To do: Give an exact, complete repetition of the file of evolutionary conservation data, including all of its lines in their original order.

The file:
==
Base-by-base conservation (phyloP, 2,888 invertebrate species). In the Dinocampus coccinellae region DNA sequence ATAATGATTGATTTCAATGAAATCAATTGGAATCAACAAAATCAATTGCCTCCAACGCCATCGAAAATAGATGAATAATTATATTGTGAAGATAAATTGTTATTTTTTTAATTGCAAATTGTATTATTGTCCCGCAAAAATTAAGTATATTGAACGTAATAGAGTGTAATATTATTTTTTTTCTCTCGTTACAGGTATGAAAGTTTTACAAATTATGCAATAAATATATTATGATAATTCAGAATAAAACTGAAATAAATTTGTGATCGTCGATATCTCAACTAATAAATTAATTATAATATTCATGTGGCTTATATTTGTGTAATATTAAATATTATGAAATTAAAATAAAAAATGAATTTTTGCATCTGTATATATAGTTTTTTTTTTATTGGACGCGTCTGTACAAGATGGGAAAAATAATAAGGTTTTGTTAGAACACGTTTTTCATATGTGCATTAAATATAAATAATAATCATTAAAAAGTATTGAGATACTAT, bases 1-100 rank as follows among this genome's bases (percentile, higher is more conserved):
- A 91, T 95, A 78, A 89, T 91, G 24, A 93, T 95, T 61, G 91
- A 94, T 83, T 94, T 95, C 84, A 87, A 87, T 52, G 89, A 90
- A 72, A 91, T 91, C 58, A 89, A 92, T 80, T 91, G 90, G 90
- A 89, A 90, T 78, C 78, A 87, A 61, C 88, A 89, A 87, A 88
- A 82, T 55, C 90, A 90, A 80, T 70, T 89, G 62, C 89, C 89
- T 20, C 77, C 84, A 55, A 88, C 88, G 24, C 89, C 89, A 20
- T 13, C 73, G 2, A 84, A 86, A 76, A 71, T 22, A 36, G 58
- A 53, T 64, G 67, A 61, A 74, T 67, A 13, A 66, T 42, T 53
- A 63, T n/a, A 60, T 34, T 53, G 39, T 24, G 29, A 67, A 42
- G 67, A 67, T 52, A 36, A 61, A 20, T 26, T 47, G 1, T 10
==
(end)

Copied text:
Base-by-base conservation (phyloP, 2,888 invertebrate species). In the Dinocampus coccinellae region DNA sequence ATAATGATTGATTTCAATGAAATCAATTGGAATCAACAAAATCAATTGCCTCCAACGCCATCGAAAATAGATGAATAATTATATTGTGAAGATAAATTGTTATTTTTTTAATTGCAAATTGTATTATTGTCCCGCAAAAATTAAGTATATTGAACGTAATAGAGTGTAATATTATTTTTTTTCTCTCGTTACAGGTATGAAAGTTTTACAAATTATGCAATAAATATATTATGATAATTCAGAATAAAACTGAAATAAATTTGTGATCGTCGATATCTCAACTAATAAATTAATTATAATATTCATGTGGCTTATATTTGTGTAATATTAAATATTATGAAATTAAAATAAAAAATGAATTTTTGCATCTGTATATATAGTTTTTTTTTTATTGGACGCGTCTGTACAAGATGGGAAAAATAATAAGGTTTTGTTAGAACACGTTTTTCATATGTGCATTAAATATAAATAATAATCATTAAAAAGTATTGAGATACTAT, bases 1-100 rank as follows among this genome's bases (percentile, higher is more conserved):
- A 91, T 95, A 78, A 89, T 91, G 24, A 93, T 95, T 61, G 91
- A 94, T 83, T 94, T 95, C 84, A 87, A 87, T 52, G 89, A 90
- A 72, A 91, T 91, C 58, A 89, A 92, T 80, T 91, G 90, G 90
- A 89, A 90, T 78, C 78, A 87, A 61, C 88, A 89, A 87, A 88
- A 82, T 55, C 90, A 90, A 80, T 70, T 89, G 62, C 89, C 89
- T 20, C 77, C 84, A 55, A 88, C 88, G 24, C 89, C 89, A 20
- T 13, C 73, G 2, A 84, A 86, A 76, A 71, T 22, A 36, G 58
- A 53, T 64, G 67, A 61, A 74, T 67, A 13, A 66, T 42, T 53
- A 63, T n/a, A 60, T 34, T 53, G 39, T 24, G 29, A 67, A 42
- G 67, A 67, T 52, A 36, A 61, A 20, T 26, T 47, G 1, T 10